This grand country house just outside Monmouth has an incredible history, unbeatable grandeur and a mind-boggling amount of work to be done.
As you might imagine, we see a lot of property at Country Life. All — or almost all — have something special about them: it might be their history, their grandeur, their beauty, their size, their potential or even their price.
It’s not often, however, that all six of those factors come together in quite such an astonishing combination as at Troy House, which is up for auction on May 28th through Allsop. It’s a Grade II*-listed 17th century mansion in six beautiful acres just outside one of the most charming towns in Wales — Monmouth — with a staggering 29 bedrooms.
There is a great hall, state dining room and a suite of withdrawing rooms, while access to the upper floors is via what is described by Pevsner as ‘a magnificently spacious open-well staircase’ which rises through the house.
A chapel on the site has stained glass windows, while there are outbuildings, garaging, cloisters, a theatre and two tennis courts.
And it’s for sale at a guide price of £200,000-£250,000.
There is a catch. Of course there’s a catch, for at this price in the beautiful and easily-accessible tourist town of Monmouth you’re normally looking at a small semi-detached house.
Troy House is an almost total wreck.
The picture here tell their own tale: windows are smashed, flooring ripped up, ceilings collapsed.
There is rubble everywhere, endless grime and dirt, and at one room seems to have been set up as an indoor scooter track.
All of this is a sad state of affairs for a house built on the site of a medieval manor by Henry Somerset, 1st Duke of Beaufort, as a marital home for his son, Charles, the marquis of Worcester.
Charles died before his father, but the house remained in the family until the Spring of 1901, when the estate was auctioned off along with many other possessions of the Duke of Beaufort. An advert in Country Life from the time gives a few fascinating details.
Troy House wasn’t actually sold, however, but instead was handed over to the Sisters of the Good Shepherd for use as a convent school; there is still plenty of evidence of its days an educational establishment.
It’s been deserted since 1991, and in some areas Nature is trying to take over: there are creepers growing in the chapel, giving it the look of a lost city discovered in some Central American jungle.
That said, there are some habitable rooms: there is a caretaker’s flat, a two-bedroom apartment which appears to be in a perfectly solid state; one of the rooms boasts a four-poster bed, a touch which harks back to the building’s illustrious history.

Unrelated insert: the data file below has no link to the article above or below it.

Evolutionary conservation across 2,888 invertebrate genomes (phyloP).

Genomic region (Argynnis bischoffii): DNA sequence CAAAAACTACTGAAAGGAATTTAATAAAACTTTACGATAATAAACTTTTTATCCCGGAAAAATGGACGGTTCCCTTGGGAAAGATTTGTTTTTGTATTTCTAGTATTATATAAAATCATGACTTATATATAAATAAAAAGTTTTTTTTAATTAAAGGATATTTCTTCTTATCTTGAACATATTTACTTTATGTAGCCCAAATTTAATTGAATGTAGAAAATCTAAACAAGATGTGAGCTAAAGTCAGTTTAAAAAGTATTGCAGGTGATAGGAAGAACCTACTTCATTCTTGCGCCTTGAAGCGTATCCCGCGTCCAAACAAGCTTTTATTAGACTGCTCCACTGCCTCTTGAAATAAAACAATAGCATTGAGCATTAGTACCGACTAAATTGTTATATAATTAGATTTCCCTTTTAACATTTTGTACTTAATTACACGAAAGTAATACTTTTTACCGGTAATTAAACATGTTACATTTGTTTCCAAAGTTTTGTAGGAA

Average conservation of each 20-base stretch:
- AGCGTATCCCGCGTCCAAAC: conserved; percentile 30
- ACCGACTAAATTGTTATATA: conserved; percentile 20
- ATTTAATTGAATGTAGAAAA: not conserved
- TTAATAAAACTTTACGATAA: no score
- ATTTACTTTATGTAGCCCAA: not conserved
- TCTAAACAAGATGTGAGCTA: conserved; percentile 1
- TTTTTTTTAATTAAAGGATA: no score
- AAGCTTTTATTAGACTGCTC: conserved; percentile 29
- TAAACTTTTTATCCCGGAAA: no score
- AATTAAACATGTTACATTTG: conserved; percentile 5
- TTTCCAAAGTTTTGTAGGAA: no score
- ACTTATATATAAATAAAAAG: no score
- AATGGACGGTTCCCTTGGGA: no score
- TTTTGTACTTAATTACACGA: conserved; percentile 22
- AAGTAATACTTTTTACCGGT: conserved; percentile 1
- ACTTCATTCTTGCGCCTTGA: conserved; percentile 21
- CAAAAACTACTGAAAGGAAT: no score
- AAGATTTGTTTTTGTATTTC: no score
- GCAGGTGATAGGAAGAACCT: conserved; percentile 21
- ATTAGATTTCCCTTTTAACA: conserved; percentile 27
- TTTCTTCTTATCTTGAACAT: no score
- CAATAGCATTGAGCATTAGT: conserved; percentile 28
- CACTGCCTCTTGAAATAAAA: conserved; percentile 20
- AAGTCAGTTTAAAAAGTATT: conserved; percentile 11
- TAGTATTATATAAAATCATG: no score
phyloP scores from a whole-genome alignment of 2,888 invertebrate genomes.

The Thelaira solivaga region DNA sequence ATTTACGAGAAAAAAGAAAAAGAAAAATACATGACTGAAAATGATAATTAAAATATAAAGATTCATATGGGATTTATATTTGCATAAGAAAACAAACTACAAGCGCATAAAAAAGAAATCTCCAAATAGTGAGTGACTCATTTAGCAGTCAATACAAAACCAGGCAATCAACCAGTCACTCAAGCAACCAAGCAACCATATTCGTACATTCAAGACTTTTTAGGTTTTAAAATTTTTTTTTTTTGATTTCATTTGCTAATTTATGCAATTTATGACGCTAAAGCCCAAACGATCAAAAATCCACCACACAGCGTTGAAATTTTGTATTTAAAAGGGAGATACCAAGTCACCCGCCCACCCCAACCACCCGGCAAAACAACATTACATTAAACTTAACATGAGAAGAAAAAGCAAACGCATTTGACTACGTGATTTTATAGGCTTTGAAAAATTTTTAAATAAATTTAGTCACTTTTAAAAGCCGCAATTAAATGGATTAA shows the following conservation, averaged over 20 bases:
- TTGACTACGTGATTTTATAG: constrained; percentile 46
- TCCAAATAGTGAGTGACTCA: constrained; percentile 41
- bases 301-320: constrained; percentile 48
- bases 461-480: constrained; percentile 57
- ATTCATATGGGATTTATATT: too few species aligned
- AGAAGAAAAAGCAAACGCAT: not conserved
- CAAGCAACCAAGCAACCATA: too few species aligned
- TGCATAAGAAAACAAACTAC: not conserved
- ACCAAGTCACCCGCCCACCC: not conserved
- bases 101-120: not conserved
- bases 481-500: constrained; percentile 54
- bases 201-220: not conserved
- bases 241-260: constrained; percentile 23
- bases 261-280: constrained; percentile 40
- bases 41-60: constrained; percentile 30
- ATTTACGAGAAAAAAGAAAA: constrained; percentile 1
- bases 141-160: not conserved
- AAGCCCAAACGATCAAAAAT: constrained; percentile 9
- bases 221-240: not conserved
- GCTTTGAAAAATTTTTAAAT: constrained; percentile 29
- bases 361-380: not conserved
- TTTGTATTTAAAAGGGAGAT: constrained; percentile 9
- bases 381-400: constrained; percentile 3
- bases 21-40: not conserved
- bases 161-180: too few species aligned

And yet that’s a rare bright spot in a building which needs gutting from top to bottom. In short, the buyer might not pay a lot for this site — and Allsop confirm that the seller is ‘happy for the house to be sold at true value’ — but they’ll have to pay far, far more to get the place back into shape.
Despite the current climate Troy House received over 100 enquiries in a week, according to Richard Adamson, Partner and Auctioneer at Allsop.
‘We have seen a mixed-bag of interest from people who could use the property for multiple uses including as a private home, converting into a boutique hotel and spa or refurbished into luxury apartments, subject to planning,’ he adds.
There are all manner of options for where the building goes from here, but buyers should also be aware of the various ups and downs that have surrounded previous redevelopment hopes.
An on-again-off-again scheme to turn Troy House into luxury flats has failed to come to fruition, with concerns about the site’s potential propensity to flooding, and worries over accessing the building via tracks which service the surrounding dairy farm.
Yet it’s clear that both Cadw and the local council are desperate to work with new owners to rescue a building which has been — and could again be — quite astonishing.
‘The property has a committed seller who is happy for the house to be sold at true value,’ adds Richard. ‘As a result, we anticipate some competitive bidding on auction day.’
We’d agree. For the brave souls who take Troy House on, the rewards for getting things right could be enormous; after all, how many people get to say that they live in a house with its own entry at Wikipedia?
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